New penal code defines new crimes, stiffens penalties for old ones; rights advocates, libertarians say it is too harsh

Sep 1, 2014 | 0 comments

A new penal code that went into effect three weeks ago has stiffened penalties for crimes ranging from murder to “undocumented private enrichment” to graffiti. The code defines 730 crimes in all, including 77 that did not exist before. The National Assembly says the new system, called the Integral Penal Code (CIOP), provides coherence for law enforcement agencies and courts that has not existed in the past. It is the first major overall of the country’s penal code in 80 years.

chl graffitiDespite its overall toughness, the new code reduces penalties for some crimes, including possession of small amounts of illegal drugs and introduces a program of community service for some less serious offenses. According to the Interior Ministry, some convicts who are currently in prison may receive early releases.

Not everyone is happy with the code, however, including some judges and human rights advocates. Several retired judges say the new sentencing requirements are too complicated, involving the consideration of too many contingent issues. Civil rights advocates and libertarians say the code “criminalizes” some forms of social protest, granting more authority to the central government, and encroaches on civil liberties guaranteed by the constitution.

Domestic violence, financial crimes, including failure to pay into employees’ Social Security accounts, and animal cruelty receive special attention in the new code, with those convicted facing more time in prison. Even offenses such as driving with an expired license or, without a license, are subject to stronger penalties.

Almost all crimes involving violence causing injuries to victims will carry longer prison sentences and those convicted of domestic violence will receive particularly harsh sentences.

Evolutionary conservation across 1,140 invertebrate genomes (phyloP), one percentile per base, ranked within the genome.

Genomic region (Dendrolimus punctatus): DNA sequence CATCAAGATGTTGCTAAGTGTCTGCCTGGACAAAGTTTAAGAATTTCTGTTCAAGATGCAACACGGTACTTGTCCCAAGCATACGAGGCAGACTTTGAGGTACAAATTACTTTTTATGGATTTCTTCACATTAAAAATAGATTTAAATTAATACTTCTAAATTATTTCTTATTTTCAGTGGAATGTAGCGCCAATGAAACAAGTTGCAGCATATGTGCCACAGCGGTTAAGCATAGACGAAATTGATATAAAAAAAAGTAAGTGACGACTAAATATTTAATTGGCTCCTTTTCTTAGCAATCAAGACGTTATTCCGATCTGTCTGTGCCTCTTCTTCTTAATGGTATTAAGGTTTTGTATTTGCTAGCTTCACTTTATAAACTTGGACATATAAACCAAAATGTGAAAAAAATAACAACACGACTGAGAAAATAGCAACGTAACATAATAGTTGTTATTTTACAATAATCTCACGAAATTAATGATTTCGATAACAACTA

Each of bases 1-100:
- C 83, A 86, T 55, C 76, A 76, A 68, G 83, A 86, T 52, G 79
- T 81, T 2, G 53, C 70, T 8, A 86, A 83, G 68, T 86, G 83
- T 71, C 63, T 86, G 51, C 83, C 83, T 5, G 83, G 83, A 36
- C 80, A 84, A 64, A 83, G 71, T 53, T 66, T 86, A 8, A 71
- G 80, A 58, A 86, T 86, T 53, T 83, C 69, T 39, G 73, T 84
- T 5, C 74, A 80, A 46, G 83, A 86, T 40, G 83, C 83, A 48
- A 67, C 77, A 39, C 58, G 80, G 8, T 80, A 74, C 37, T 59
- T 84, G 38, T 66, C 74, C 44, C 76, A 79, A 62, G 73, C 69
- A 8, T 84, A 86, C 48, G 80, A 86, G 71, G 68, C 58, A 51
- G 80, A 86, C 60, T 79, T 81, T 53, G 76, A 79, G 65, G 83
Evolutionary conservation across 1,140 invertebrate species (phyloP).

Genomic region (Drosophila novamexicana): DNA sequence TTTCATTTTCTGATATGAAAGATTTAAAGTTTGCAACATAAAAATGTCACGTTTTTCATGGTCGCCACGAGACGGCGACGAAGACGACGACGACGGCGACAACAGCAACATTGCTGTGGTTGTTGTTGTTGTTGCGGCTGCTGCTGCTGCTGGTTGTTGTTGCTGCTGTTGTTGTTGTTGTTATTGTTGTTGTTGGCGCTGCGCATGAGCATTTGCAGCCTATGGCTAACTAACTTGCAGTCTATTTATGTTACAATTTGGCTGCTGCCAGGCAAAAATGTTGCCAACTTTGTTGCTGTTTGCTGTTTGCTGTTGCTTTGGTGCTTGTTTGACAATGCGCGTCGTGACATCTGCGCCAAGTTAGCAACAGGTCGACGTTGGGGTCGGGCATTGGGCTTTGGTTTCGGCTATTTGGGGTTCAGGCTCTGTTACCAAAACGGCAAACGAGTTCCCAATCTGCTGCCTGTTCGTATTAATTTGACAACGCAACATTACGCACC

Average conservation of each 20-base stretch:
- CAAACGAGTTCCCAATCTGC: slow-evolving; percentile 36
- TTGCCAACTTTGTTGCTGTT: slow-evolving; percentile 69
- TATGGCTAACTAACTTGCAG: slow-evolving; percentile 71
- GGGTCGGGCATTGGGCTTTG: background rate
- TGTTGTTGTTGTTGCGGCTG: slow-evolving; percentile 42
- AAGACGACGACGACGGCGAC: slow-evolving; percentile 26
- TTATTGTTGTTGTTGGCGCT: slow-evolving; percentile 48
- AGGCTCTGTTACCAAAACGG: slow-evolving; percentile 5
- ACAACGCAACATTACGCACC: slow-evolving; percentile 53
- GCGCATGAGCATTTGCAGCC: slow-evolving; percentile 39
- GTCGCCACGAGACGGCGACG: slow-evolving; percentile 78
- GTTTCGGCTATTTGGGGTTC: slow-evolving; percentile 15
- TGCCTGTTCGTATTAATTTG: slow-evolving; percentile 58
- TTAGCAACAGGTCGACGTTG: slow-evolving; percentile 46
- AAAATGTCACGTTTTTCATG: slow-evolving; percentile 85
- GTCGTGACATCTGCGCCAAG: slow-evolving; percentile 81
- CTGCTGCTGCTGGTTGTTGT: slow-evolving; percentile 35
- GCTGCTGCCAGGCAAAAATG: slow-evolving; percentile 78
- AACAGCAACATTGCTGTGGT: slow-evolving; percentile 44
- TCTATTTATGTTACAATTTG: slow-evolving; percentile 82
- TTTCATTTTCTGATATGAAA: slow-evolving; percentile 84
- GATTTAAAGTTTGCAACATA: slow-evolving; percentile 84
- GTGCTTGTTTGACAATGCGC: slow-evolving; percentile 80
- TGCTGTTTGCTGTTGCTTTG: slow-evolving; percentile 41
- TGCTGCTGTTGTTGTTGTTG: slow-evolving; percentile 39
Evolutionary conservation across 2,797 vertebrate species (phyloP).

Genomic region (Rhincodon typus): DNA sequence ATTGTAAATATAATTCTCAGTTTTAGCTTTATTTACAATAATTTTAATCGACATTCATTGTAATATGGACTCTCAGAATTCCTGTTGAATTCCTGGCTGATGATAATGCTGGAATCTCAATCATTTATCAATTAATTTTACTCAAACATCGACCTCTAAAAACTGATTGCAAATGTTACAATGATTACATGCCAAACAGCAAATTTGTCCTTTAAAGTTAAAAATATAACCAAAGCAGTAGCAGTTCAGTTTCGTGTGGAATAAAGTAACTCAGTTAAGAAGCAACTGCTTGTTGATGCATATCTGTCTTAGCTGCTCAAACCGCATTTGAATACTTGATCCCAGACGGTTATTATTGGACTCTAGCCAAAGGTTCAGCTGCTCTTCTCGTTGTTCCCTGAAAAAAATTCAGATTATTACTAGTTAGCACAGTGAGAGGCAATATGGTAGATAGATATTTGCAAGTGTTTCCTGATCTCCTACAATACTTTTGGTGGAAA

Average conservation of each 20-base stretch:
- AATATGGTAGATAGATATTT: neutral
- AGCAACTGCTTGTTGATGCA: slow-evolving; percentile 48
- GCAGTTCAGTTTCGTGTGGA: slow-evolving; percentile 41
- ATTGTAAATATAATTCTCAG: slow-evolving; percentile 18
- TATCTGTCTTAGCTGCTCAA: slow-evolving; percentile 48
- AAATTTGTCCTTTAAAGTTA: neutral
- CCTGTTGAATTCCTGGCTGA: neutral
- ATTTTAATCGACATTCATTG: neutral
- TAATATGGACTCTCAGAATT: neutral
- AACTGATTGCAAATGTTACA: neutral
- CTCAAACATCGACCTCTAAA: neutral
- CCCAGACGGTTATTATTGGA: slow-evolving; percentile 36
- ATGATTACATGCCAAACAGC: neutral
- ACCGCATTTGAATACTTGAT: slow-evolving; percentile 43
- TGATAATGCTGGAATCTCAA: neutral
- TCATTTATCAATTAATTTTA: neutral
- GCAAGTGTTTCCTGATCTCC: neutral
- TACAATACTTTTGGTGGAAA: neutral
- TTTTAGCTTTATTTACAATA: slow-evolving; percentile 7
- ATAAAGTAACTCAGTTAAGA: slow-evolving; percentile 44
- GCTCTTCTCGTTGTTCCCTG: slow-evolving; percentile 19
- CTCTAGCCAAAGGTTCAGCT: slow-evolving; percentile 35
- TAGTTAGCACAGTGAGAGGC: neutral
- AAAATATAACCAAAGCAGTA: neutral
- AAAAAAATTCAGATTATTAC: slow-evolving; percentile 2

Among the new crimes and harsher penalties are:

Mistreatment of animals: Those convicted of abusing or killing pets will receive three to 10 days in jail. The new regulation also covers those who train animals for fighting.

Consumer scams:
Those who deceive consumers about the quality, brand or identity of a product can be imprisoned for six months to a year. This covers sellers of smuggled or counterfeit goods. Previously, business deception was subject only to fines.

Drunk driving: The code lowers the threshold for drunk driving, and doubles prison time for those convicted.

Rebellion: Those convicted of attempting to overthrow the government, disrupt the National Assembly or interfere in elections will be subject to prison terms of five to seven years. The law grants judges broad authority to define “rebellion.”

Disclosure of private personal information: It is a crime to violate the personal privacy of others by disclosing information that leads to financial or personal harm, with convictions carrying sentences of six to 12 months in prison. Information in personal emails is protected under the code.

Failure to enroll employees in IESS: An employer can be sentenced to one to three years in prison if he or she fails to pay into the Social Security system on behalf of an employee within 48 hours of being notified by the government. Previously, this was a misdemeanor.

Graffiti: Those convicted of defacing public or private property face one to five days in prison. In addition to jail time, those convicted will be required to repair the damage they cause.

Sentences will also be mandated or increased for many other crimes including medical malpractice, the sale of alcohol to minors, money laundering, illicit financial gain, migrant trafficking, forging medical prescriptions, transporting too many passengers on public buses and in taxis.

Photo caption: Graffiti is among crimes warranting stiffer penalities.


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